On Judging to the Two Foundations- Luke 6:37-49

27 Jul

Jesus’ Sermon on the Level Place (cf. Luke 6) begins with His teaching about blessings and woes. This discourse is not intended to be a criticism of any particular social class or of the class system of first-century Palestine in general. Instead, the point is that in Heaven there will be no favourites. The saints were all created by God for the same reason: love- of God and of neighbour- no matter where they lived or what their socio-economic status was. Therefore all in Heaven live in perfect equality in the oneness of the Lord. God will humble those who were rich and never lacked for anything earthly, and those who lived in sorrow-filled exile will receive a greater abundance of joy in life everlasting.

Luke’s Gospel instructs us that our love must also extend toward our enemies: those who curse us, who are abusive, who take our belongings from us, or who do not return our kindness with kind actions of their own. This section ends with a more concrete message: we are set apart by our mercy unto others that mirrors that of the Father. Jesus tells us: “Be merciful, just as your Father is merciful.” (Luke 6:36) But human clemency regularly falls short of that of God. We prefer to show mercy conditionally, often when this is convenient. Few are willing, though, to risk their reputation or their life for another, yet Jesus did just that for us. He loves us more than we know, though we never give the full measure of that love in return to Him. We therefore deserve to be admonished as were the first disciples:

“Do not judge, and you will not be judged; do not condemn, and you will not be condemned.” (Luke 6:37)

This passage ought to be one of the easiest to comprehend. Seemingly, its meaning is quite literal. But one must also put Jesus’ criticism and instruction of His followers here within its wider Scriptural context; much of the Sermon on the Level Place focuses on economic issues. For example, the blessings and woes compare those who have plenty of food, of money, and of human consolation to those who possess less of these. Persons who are joyful and thankful for what they have, no matter their socio-economic situation or their outward passion toward their faith, are better disposed already to enter the Kingdom of Heaven than those, especially the materially rich, who are glum and ungrateful. Much of Jesus’ exhortation to love our enemies (cf. Luke 6:29-30, also v. 33, from “What credit is that to you?”, to v. 35, “Do good, and lend, expecting nothing in return.”) is also centered on the economy and on fair trading practices. The disciples are limited by the custom of receiving a just exchange for that which they have given or sold. This is a normal and acceptable mindset even nowadays; when something is sold, we expect to receive proper payment for our goods and labour, and when we are sold goods or services, we anticipate being charged the correct amount and receiving accurate change. Jesus, though, asks more of His disciples than this strict give-and-receive approach. The theme of basic economics continues in Our Lord’s address on judgment and condemnation of others.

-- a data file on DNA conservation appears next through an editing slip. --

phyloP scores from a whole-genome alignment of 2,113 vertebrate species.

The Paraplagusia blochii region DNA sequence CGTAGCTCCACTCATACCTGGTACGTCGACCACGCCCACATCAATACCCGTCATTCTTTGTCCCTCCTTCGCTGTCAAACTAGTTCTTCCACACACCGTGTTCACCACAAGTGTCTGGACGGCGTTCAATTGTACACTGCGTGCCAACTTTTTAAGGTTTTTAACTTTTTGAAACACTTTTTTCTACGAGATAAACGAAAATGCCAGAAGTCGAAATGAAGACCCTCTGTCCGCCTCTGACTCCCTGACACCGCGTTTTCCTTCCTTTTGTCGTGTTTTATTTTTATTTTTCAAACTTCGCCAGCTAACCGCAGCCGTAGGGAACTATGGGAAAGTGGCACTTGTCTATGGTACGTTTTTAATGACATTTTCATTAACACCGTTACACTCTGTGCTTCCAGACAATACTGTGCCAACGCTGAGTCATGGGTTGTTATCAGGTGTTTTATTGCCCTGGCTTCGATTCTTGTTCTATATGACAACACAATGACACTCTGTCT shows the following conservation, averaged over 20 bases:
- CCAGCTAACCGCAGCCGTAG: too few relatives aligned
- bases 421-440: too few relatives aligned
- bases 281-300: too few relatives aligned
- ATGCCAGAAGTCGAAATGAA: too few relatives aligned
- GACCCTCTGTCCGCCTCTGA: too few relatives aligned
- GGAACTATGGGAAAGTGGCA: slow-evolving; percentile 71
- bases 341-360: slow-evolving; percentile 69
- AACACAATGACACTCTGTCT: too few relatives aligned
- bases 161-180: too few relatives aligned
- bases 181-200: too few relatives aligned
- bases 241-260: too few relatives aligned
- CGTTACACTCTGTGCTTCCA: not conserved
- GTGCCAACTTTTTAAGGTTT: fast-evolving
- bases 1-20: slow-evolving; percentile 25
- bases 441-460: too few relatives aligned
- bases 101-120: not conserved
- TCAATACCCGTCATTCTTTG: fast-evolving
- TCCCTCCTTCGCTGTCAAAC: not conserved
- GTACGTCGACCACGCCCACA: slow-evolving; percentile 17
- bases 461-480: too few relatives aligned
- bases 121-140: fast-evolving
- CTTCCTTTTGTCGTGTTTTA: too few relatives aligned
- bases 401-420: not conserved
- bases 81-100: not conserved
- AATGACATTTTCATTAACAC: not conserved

Arguably, Jesus intends an economic message in verses 37 and 38. Most recent Biblical translations, including my own New Revised Standard Version, read: “Forgive, and you will be forgiven; give, and it will be given to you.” However, the original Koine (common) Greek word in St. Luke’s Gospel from which the word ‘forgive’ is derived is ‘απολυετε’ (pronounced ‘apolyein’). According to Franciscan Robert J. Karris in The New Jerome Biblical Commentary*, ‘απολυετε’ means to pardon or to release another specifically from financial debt. Thus the interpretation of this word as signifying the forgiveness of wrongdoing is improper, writes Karris. This position differs from the more literal view offered by Fred Craddock, for instance, whose book in the ‘Interpretation’ series I’ve been referring to in my articles on the Gospel of Luke.

Karris’ argument that Jesus’ teachings about judgment, condemnation, and mercy fit the economic theme of most of the Sermon on the Level Place is more plausible, especially when one considers the following verse, “give, and it will be given to you. A good measure, pressed down, shaken together, running over, will be put into your lap; for the measure you give will be the measure you get back.” (Luke 6:38 ) Here, Jesus is assuring His adherents that they will receive full recompense and more for their good works and fairness in trade dealings.

Verse 38 reminds me of when Mom bought her first bread machine. As a young child, I enjoyed helping Mom bake bread, while I experimented with different types of loaves. Not much has changed insofar as my keenness toward baking bread, especially since that old machine now resides at my house. Mom used to remind me regularly to measure accurately and not to pack the dry ingredients down, otherwise the loaf would be either too large or too small. It suffices to say that I would fail to listen to my mother on occasion, and absent-mindedly would squeeze as much flour into the measuring cup as I could instead of simply leveling it off with the flat side of a knife. As a result, the loaf would either not rise properly, or the attempt to add extra yeast to compensate would create a horrendous mess that would overflow from the pot inside the machine.

God’s overflowing blessings and mercy given to humankind are loosely analogous to those episodes with the bread machine, thankfully none of which I can recall ending up in my lap. St. Luke, writing to a largely Gentile audience about forty years after Jesus’ death, highlighted the continuous tension between mercy and justice, especially as these characteristics applied to God. Early Christians struggled in coming to terms with people who would do much evil but would be financially or otherwise successful. Was God, in His mercy, holding such people to no account for their dishonest behaviour? Meanwhile, those innocent of wrongdoing were regularly treated in unfair ways. Notably, at the time Luke wrote, Jewish people who were still anticipating a Messiah- understood as a political or military leader who would oust the Romans from Israel- experienced the destruction of the temple of Jerusalem in 70 A.D. God’s mercy seemed to clash with His justice in several instances, so people would take matters into their own hands. If God weren’t judging evildoers harshly enough, human justice would adequately fill the void.